author = "Chiou, {Ai Fu} and Wang, {Huey Ling} and Paul Chan and Ding, {Yu An} and Hsu, {Kwan Lih} and Kao, {Hsien Li}",
year = "2009",
month = "9",
language = "English",
volume = "17",
pages = "221--230",
journal = "The journal of nursing research : JNR",
issn = "1682-3141",
publisher = "台灣護理學會",
number = "3",

}

TY - JOUR

T1 - Factors associated with behavior modification for cardiovascular risk factors in patients with coronary artery disease in northern Taiwan.

AU - Chiou, Ai Fu

AU - Wang, Huey Ling

AU - Chan, Paul

AU - Ding, Yu An

AU - Hsu, Kwan Lih

AU - Kao, Hsien Li

PY - 2009/9

Y1 - 2009/9

N2 - BACKGROUND: Studies have demonstrated that improvement in cardiovascular risk factors may contribute to reduced coronary artery disease (CAD) morbidity and mortality, improved patient outcomes, and lower medical costs associated with treating heart disease. PURPOSE: The purpose of this study was to understand the coronary risk factor profile, to have the knowledge of risk factors, to understand the modifying behaviors, and to understand the factors associated with modifying behaviors of cardiovascular risk factors among patients with CAD in northern Taiwan. METHODS: A cross-sectional design was used in this study. Using nonprobability sampling, 156 patients diagnosed with CAD were interviewed and asked to complete a structural questionnaire in cardiovascular clinics at three medical centers in northern Taiwan. Data were analyzed by descriptive analysis, Pearson's correlation, chi-square tests, and stepwise multiple regression. RESULTS: A total of 38% of variance of modifying behaviors was explained by self-efficacy, actual risk factors, work status, and health beliefs. Self-efficacy was the strongest predictor of behavior to modify cardiovascular risk factors. Age and type "A" personality were the two leading cardiovascular risk factors for the participants. Most participants could perform modifying behaviors such as taking medications, eating an appropriate diet, and following specific lifestyle recommendations. However, participants had relatively lower adherence to monitoring blood pressure, exercising regularly, and controlling weight. CONCLUSIONS/IMPLICATIONS FOR PRACTICE: Nurses should assess patient cardiovascular risk factors, health beliefs, and self-efficacy and then provide comprehensive and adequate instruction to each based on his or her specific risk factors.

AB - BACKGROUND: Studies have demonstrated that improvement in cardiovascular risk factors may contribute to reduced coronary artery disease (CAD) morbidity and mortality, improved patient outcomes, and lower medical costs associated with treating heart disease. PURPOSE: The purpose of this study was to understand the coronary risk factor profile, to have the knowledge of risk factors, to understand the modifying behaviors, and to understand the factors associated with modifying behaviors of cardiovascular risk factors among patients with CAD in northern Taiwan. METHODS: A cross-sectional design was used in this study. Using nonprobability sampling, 156 patients diagnosed with CAD were interviewed and asked to complete a structural questionnaire in cardiovascular clinics at three medical centers in northern Taiwan. Data were analyzed by descriptive analysis, Pearson's correlation, chi-square tests, and stepwise multiple regression. RESULTS: A total of 38% of variance of modifying behaviors was explained by self-efficacy, actual risk factors, work status, and health beliefs. Self-efficacy was the strongest predictor of behavior to modify cardiovascular risk factors. Age and type "A" personality were the two leading cardiovascular risk factors for the participants. Most participants could perform modifying behaviors such as taking medications, eating an appropriate diet, and following specific lifestyle recommendations. However, participants had relatively lower adherence to monitoring blood pressure, exercising regularly, and controlling weight. CONCLUSIONS/IMPLICATIONS FOR PRACTICE: Nurses should assess patient cardiovascular risk factors, health beliefs, and self-efficacy and then provide comprehensive and adequate instruction to each based on his or her specific risk factors.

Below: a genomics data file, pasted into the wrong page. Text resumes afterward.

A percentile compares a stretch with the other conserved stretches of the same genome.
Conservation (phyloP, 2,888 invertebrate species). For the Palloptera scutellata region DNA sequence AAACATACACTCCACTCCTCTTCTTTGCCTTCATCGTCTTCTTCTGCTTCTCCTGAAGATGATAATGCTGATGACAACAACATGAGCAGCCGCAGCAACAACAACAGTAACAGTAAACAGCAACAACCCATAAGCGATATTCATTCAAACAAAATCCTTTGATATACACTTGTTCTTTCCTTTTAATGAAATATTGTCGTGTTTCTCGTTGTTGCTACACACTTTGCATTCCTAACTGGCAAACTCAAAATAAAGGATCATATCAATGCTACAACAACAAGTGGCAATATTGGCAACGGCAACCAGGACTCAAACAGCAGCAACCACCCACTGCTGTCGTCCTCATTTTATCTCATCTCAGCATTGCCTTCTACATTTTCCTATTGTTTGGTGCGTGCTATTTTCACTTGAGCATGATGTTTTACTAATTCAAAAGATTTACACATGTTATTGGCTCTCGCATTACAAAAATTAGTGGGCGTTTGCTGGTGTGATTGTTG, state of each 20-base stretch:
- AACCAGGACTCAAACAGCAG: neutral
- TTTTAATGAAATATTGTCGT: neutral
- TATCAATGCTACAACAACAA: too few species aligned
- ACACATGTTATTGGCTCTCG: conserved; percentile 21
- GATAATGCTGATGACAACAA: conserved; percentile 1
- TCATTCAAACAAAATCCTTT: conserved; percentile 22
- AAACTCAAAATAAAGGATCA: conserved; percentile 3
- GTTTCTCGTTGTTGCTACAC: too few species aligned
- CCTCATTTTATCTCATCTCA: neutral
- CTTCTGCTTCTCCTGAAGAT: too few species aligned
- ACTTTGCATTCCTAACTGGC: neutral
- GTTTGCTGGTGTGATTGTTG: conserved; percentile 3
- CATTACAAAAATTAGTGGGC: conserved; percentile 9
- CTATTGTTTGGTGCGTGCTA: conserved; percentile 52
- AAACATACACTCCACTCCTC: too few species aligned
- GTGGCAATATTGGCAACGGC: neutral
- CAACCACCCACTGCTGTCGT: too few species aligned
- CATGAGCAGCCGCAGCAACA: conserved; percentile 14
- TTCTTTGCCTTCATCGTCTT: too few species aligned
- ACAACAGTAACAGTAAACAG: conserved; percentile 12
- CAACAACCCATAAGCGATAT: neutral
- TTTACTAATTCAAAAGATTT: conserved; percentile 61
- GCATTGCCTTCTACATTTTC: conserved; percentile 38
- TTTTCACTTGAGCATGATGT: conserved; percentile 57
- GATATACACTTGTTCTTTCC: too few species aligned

UR - http://www.scopus.com/inward/record.url?scp=73449109932&partnerID=8YFLogxK

UR - http://www.scopus.com/inward/citedby.url?scp=73449109932&partnerID=8YFLogxK

M3 - Article

C2 - 19738450

AN - SCOPUS:73449109932

VL - 17

SP - 221

EP - 230

JO - The journal of nursing research : JNR

JF - The journal of nursing research : JNR

SN - 1682-3141

IS - 3

ER -